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Album running time

1: Fox Fanfare (:20)
2: Main Title (2:09)
3: The Revelation (2:50)
4: *The Bonnie Banks of Loch Lomond (:44)
5: The Immigrant (1:14)
6: *Loyalty and Courage / The Holy Trinity (1:23)
7: *Jesus Christ the Lord / *Alma Mater (:51)
8: Catherine (1:03)
9: *That Old Time Religion (:46)
10: Goodnight, Peter Darling (3:05)
11: One Week Later (:36)
12: *God the Father (:32)
13: The Proposal / The Cedars Waltz / The Way of Love (6:17)
14: *The Marriage / The Honeymoon (1:24)
15: Washington, DC (1:03)
16: The Lincoln Memorial (1:02)
17: *A Mighty Fortress (1:20)
18: *O Rest in the Lord (2:05)
19: The Church of the Presidents (:37)
20: *Eternal Father / *A Mighty Fortress (2:00)
21: Hospital Scene (1:05)
22: *Annapolis Chapel / *Eternal Father (1:50)
23: *Extract from Brahms I (1:35)
24: *Mairsie Doats (1:01)
25: *Comin' Through the Rye (1:23)
26: *Don't Sit Under the Apple Tree (:58)
27: Tuberculosis (1:02)
28: Illness (:35)
29: Soliloquy (3:40)
30: Faith and Recovery (1:54)
31: Cape Cod (2:18)
32: Prayers for Peter (1:01)
33: *If With All Your Hearts (1:02)
34: Our New Chaplain (:34)
35: *Annie Laurie (1:00)
36: Peter's Death (2:30)
37: Finale (2:16)

*Source music, not by Newman

Performed by
conducted by


Produced by

Released by
Serial number
FSM Vol 4 No 7

Artwork copyright (c) 1955 Twentieth Century Fox Film Corporation; review copyright (c) 2002 James Southall

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Typical Newman religious score mixes with tonnes of source music

Alfred Newman was no stranger to scoring religious epics when he wrote A Man Called Peter in 1955 - The Song of Bernadette, The Robe and The Egyptian had all come beforehand - but the tone of the film was sufficiently different as to require a fresh approach by the composer. The film is about a Scottish protestant who rises to become chaplain to the United States Senate.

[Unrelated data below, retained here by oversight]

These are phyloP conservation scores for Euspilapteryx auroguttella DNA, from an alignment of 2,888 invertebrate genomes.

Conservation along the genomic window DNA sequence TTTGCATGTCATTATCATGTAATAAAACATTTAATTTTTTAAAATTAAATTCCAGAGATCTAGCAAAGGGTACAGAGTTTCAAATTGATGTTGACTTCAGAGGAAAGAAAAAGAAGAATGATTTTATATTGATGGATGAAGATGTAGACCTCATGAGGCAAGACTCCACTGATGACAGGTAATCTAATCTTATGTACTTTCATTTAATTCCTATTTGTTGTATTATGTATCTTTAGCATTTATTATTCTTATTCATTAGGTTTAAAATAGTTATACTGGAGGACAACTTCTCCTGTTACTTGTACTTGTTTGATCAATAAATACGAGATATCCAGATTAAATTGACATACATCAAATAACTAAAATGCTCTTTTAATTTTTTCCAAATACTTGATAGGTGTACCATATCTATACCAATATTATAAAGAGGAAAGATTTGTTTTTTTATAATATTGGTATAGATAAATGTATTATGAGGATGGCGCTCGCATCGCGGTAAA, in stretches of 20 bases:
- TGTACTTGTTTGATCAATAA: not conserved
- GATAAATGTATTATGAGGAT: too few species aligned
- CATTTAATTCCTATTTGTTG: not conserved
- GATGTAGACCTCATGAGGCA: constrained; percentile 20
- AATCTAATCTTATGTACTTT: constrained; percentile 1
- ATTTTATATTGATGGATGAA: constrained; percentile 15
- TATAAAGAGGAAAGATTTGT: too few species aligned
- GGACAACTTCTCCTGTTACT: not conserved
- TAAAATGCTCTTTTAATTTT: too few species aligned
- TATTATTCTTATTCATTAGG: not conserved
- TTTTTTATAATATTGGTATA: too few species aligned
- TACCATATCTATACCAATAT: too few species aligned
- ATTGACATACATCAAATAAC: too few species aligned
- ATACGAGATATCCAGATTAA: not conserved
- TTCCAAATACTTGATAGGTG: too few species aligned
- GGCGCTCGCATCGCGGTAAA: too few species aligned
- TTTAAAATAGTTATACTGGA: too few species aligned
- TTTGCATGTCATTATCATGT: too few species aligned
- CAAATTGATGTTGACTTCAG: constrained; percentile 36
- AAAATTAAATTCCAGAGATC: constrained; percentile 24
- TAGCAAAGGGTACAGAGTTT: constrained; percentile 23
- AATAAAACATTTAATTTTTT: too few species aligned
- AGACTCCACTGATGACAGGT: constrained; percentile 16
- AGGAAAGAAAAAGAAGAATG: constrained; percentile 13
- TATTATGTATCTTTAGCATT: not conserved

Newman's score is centred around three excellent themes - a jaunty piece for Peter filled with joie de vivre, a pleasant love theme and a warm Americana theme. Aside from variations on these themes, the album consists of an awful lot of source music which is integral to the story but not an awful lot like Newman's score at any point. It must have been an agonising decision for the album's producers as to what to do with the source music - leave it off altogether, clump it together at the end or place it through the score? In the event I suppose each option comes with positives and negatives, but my preference would have been for either of the other two options because Newman's score is never really given the chance to show itself off enough. Unfortunately, it seems that some album producers consider the wishes of people other than James Southall when making their CDs. Can you believe it?

The strongest part of the album is the last quarter or so (and I don't think it's a coincidence that this is when the source music is least prominent). "Faith and Recovery" is a stunning cue, vintage Newman, which underscores Peter discovering his wife Catherine has recovered from a longstanding bout of tuberculosis. "Peter's Death" evocatively depicts all the tragedy that event inevitably meant his family would feel; and the finale combines both Peter and Catherine's themes to stunning effect.

Newman's score has some brilliant moments in it (don't they all?) but I really do feel their impact is diminished considerably by the source music, which I would imagine is to few listeners' tastes. Of course, this can be solved by programming your CD player, and if you do that I think there's a rich and rewarding listen to be had here.